The best of EcoWatch, right in your inbox. Sign up for our email newsletter!
100% Clean Energy Bill Launched by Senators to Phase Out Fossil Fuels by 2050
Ahead of the People's Climate March, Senators Jeff Merkley, Bernie Sanders and Ed Markey stood beside movement leaders to introduce legislation that will completely phase out fossil fuel use by 2050. The "100 by '50 Act" outlines a bold plan to support workers and to prioritize low-income communities while replacing oil, coal and gas with clean energy sources like wind and solar.
"100 is an important number," said 350.org co-founder Bill McKibben. "Instead of making changes around the margins, this bill would finally commit America to the wholesale energy transformation that technology has made possible and affordable, and that an eroding climate makes utterly essential. This bill won't pass Congress immediately—the fossil fuel industry will see to that—but it will change the debate in fundamental ways."
The "100 by '50 Act" would put a halt to new fossil fuel infrastructure projects like Keystone XL and the Dakota Access pipeline, and fracked gas pipelines facing opposition from tribes and landowners. Instead of new fossil fuel infrastructure, the bill invests hundreds of billions of dollars per year in clean energy—enough to create four million jobs. These large-scale clean energy investments prioritize black, brown and low-income communities on the frontlines of the climate crisis.
"While fossil fuel billionaires supporting Trump's administration put profits before people, we now have a legislative roadmap to phase out this dirty industry once and for all," said 350.org Executive Director May Boeve. "This bill deploys clean energy in communities that need it most and keeps fossil fuels in the ground. From Standing Rock to the Peoples Climate March, movement leaders have been calling for these solutions for years. This bill is proof that organizing works, and it's the beginning of an important conversation."
The issues covered by the bill reflect the demands of the climate movement, from Standing Rock to the fossil fuel divestment campaign, to the fight to keep fossil fuels in the ground. The content stands in bright contrast to Trump's vision of a more polluted America where fossil fuel billionaires profit at the public's expense. While this precedent setting bill is unlikely to pass during the Trump administration, similar bills are being considered at the state and local level in California, Massachusetts, New York and elsewhere across the country.
At a press conference held by Senators Merkley and Sanders, speakers included representatives from climate and environmental justice groups, progressive organizations and more. A crowd of supporters carried banners and signs reading "100% Clean Energy For All," and, "Keep Fossil Fuels In The Ground." The event was part of an ongoing week of action leading up to the People's Climate March on April 29, when thousands of people are converging in DC and around the country to march for jobs, justice and the climate.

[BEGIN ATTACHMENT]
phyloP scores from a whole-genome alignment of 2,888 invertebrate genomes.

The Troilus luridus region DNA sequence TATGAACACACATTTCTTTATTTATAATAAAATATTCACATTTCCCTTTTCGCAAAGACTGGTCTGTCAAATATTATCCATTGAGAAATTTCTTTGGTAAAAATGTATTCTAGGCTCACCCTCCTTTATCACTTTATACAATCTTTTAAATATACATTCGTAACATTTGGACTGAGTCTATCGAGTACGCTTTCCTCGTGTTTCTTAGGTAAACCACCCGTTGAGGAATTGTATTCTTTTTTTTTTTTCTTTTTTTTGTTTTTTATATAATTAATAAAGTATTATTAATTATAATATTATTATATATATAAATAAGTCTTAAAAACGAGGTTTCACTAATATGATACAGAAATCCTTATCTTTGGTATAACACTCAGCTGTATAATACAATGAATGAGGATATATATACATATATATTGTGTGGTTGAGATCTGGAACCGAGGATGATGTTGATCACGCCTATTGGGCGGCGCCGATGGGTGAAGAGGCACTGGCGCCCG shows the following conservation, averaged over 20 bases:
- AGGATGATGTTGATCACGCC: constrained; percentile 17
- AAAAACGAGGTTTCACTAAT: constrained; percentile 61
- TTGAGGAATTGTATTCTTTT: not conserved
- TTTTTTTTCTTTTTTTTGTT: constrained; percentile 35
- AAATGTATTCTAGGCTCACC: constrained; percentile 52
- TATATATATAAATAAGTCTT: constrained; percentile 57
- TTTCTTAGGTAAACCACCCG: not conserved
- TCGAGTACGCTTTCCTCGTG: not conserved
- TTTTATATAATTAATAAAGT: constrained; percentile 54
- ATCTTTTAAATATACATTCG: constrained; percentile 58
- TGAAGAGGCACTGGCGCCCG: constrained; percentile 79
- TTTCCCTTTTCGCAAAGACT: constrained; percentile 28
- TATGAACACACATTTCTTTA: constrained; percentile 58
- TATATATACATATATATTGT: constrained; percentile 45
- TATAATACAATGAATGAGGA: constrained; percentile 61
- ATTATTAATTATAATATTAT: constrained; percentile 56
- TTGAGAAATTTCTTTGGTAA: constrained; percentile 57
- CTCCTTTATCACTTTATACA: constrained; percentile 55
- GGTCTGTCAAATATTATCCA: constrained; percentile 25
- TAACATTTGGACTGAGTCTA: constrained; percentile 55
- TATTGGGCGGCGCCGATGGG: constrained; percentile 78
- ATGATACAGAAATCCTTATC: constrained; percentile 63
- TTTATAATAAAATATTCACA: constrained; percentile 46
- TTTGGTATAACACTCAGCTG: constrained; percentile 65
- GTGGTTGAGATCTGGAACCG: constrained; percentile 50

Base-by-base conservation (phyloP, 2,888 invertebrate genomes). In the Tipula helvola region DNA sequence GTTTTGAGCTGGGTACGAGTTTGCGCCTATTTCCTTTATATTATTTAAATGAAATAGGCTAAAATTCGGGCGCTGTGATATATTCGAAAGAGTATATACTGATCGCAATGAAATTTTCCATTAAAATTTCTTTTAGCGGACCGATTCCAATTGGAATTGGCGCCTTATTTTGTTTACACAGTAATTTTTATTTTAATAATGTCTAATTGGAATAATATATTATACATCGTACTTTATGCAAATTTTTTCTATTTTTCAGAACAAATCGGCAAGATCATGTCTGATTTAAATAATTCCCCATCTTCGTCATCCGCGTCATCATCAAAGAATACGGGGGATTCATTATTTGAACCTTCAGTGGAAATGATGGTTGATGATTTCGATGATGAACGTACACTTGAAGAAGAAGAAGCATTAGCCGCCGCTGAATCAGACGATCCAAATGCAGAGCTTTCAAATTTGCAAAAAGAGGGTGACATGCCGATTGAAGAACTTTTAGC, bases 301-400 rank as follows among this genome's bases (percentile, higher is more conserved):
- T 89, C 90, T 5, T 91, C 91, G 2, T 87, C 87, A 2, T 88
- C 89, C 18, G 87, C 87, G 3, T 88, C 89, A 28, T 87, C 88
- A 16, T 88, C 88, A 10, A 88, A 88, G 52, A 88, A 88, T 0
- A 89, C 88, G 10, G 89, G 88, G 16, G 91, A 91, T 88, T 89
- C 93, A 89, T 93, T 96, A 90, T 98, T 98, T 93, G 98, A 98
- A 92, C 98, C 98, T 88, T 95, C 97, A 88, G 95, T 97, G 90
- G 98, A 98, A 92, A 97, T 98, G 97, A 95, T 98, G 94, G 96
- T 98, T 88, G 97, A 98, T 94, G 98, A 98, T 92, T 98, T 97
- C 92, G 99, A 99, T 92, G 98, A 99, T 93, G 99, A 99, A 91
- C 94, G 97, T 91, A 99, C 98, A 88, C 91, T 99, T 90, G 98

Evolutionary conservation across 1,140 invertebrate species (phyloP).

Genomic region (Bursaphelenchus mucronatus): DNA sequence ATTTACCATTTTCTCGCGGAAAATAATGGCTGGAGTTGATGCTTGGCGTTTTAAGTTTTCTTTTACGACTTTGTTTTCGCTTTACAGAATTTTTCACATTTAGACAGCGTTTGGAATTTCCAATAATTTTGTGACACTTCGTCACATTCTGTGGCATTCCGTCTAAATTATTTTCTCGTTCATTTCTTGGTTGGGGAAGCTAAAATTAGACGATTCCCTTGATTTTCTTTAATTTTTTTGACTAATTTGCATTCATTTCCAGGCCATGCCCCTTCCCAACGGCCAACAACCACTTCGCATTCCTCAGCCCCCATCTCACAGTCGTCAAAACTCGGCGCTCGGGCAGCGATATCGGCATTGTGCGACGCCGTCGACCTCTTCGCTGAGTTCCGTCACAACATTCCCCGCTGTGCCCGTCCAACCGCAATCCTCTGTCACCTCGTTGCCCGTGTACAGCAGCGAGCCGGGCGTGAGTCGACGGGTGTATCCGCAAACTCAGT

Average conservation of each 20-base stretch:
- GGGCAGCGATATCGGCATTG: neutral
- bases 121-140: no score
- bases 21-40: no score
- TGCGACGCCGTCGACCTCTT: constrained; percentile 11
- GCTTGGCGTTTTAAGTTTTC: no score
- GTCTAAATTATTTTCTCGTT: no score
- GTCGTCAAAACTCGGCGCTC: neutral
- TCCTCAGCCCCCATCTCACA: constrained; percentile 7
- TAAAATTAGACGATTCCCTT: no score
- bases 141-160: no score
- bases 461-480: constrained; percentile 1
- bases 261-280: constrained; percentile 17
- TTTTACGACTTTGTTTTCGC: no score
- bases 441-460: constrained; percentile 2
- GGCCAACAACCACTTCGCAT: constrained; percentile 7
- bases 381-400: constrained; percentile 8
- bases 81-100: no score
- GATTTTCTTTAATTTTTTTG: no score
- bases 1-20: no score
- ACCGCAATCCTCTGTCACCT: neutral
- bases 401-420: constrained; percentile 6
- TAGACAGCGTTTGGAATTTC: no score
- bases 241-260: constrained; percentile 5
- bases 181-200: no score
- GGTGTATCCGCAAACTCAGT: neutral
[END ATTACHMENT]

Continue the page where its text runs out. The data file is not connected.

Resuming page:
EcoWatch Daily Newsletter
By Danielle Nierenberg and Katherine Walla
As the holiday season ramps up for many across the world, Food Tank is highlighting 15 children's books that will introduce young eaters, growers and innovators to the world of food and agriculture. Authors and organizations are working to show children the importance — and fun — of eating healthy, nutritious and delicious food, growing their own produce, and giving food to others in need.
By Lauren Wolahan
For the first time ever, the UN is building out a roadmap for curbing carbon pollution from agriculture. To take part in that process, a coalition of U.S. farmers traveled to the UN climate conference in Madrid, Spain this month to make the case for the role that large-scale farming operations, long criticized for their outsized emissions, can play in addressing climate change.
They're prepared from puréed acai berries — which are fruits grown in Central and South America — and served as a smoothie in a bowl or glass, topped with fruit, nuts, seeds, or granola.
By Elliott Negin
The Royal Swedish Academy of Sciences' recent decision to award the 2019 Nobel Prize in Chemistry to scientists who developed rechargeable lithium-ion batteries reminded the world just how transformative they have been. Without them, we wouldn't have smartphones or electric cars. But it's their potential to store electricity generated by the sun and the wind at their peak that promises to be even more revolutionary, reducing our dependence on fossil fuels and protecting the planet from the worst consequences of climate change.